Though many of us are Asian and connected to the exhibit in similar ways, we resonated with it differently. For Dillon Tjiptamustika (School of Public Health, ‘20) and Cathy Duong, (Morse ‘22), growing up in Southern California meant that this Asian-American experience was incredibly common, almost mundane. They grew up eating snacks like Hello Panda, Nongshim Shrimp Crackers, rice crackers, and Hi-Chew, going regularly to H-mart and local Asian grocery stores, where the first label is in Chinese or Korean characters, and regularly interacting with other Asians. To them, it was like reminiscing about their childhood and looking back at home. Their upbringing also shaped the way they viewed themselves. They never consciously distinguished themselves by race, they never thought “Oh, I’m Asian. I am different in appearance and culture from others.” For instance, because of the diversity and large population of Asians where Dillon lived, bringing cultural foods for school lunch was the norm and hardly ever questioned.

For Annie and I, growing up in a predominantly white (Lakeland, Florida) or Hispanic area (Fort Lauderdale, Florida) respectively, shaped how we viewed ourselves and our race. The notion of race and racism, firmly existed in our minds. It defined how we viewed ourselves and others–there was always the idea of an “other”. It’s interesting to realize this aspect, to realize that difference in perception can lead to completely different yet similar childhood backgrounds.

Of the Yale students who attended, all of them said that they really enjoyed the exhibit. Linh (Branford’ 22), while munching on sticks of Pocky: “I really enjoy this. It’s like walking back into my childhood.”

A jar of lychee jellies.

There were also local New Haveners attracted to the art event, some because of the Lunar New Year celebration held in February and others because of the food.  One of them said that they went to the Lunar New Year celebration in New Haven, and was inspired to go to this one. The other, Angela, a New Haven resident, expressed she just enjoys art and the food. But that’s okay, because part of the Asian experience is to ensure that everyone is full, and that food is a cure-all. I can say with a sense of surety that food is central to the Asian experience. A good host keeps everyone fed. So when I saw that the New Haven residents were enjoying the food–something they’ve tried or never tried before–it made me smile. But of course, they were just snacks. It wasn’t enough to keep them full, and seeing them put extras in their purse to bring home was bittersweet. Growing up, despite all the challenges and obstacles of being children of Asian immigrants, I always had enough to eat.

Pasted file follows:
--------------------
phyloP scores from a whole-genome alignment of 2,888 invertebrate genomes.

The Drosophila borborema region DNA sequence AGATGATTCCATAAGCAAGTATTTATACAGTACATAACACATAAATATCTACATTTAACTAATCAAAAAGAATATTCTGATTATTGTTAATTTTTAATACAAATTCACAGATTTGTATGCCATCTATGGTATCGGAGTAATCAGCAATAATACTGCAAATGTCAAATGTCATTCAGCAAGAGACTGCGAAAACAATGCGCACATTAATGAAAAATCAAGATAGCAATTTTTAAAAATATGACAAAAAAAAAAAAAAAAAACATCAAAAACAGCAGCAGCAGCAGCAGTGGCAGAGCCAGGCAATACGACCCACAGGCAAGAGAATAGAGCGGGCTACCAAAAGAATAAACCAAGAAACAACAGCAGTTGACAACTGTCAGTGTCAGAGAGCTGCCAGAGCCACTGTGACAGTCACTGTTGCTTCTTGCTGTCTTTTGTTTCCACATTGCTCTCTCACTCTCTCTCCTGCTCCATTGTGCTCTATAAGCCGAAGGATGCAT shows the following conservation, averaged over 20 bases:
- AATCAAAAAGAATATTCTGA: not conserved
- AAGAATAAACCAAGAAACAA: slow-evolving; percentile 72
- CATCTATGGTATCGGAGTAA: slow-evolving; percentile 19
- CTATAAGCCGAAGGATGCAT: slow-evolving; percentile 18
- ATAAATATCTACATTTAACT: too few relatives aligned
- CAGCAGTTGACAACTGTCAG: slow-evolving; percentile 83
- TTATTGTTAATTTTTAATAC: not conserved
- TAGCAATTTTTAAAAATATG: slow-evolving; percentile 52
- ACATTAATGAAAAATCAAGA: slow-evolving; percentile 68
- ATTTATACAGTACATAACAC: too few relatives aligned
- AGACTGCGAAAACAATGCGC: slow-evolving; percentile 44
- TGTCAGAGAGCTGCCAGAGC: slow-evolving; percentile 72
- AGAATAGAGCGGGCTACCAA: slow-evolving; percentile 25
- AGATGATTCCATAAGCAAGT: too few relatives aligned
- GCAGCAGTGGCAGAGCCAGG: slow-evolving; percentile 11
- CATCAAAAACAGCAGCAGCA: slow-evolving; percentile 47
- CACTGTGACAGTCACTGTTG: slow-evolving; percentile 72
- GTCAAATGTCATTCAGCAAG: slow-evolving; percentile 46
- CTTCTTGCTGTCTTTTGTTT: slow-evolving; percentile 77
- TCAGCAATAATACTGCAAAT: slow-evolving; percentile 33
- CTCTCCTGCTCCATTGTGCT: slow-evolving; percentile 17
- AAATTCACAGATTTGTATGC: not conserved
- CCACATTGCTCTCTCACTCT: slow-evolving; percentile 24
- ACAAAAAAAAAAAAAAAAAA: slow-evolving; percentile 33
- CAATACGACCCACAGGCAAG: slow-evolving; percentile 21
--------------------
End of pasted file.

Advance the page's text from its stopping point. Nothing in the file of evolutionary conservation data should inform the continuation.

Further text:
As one of the first signals of Asian-American identity in the Western imagination, Asian and Asian-American foodstuffs have often been exoticized and maligned. It is the “ew, what smells?” in the elementary school cafeterias, the “why can’t you just eat a PB&J sandwich like the rest of us?” in middle schools, and the “wow, i love sushi” when they see kimbap. Food is fundamental in the formation of Asian identity in its political, cultural, gender and racial ramifications. Lunchbox!, an exhibit on how food plays a role in Asian-identity and childhood, is so powerful not only to the Asian community here but also to those who have experienced assimilation anxiety–of being the “other.” Food is a tool of expression and the dialogue of cultures–of our own and each others.

Karen Lu is a first-year in Franklin College. You can contact her at karen.lu@yale.edu.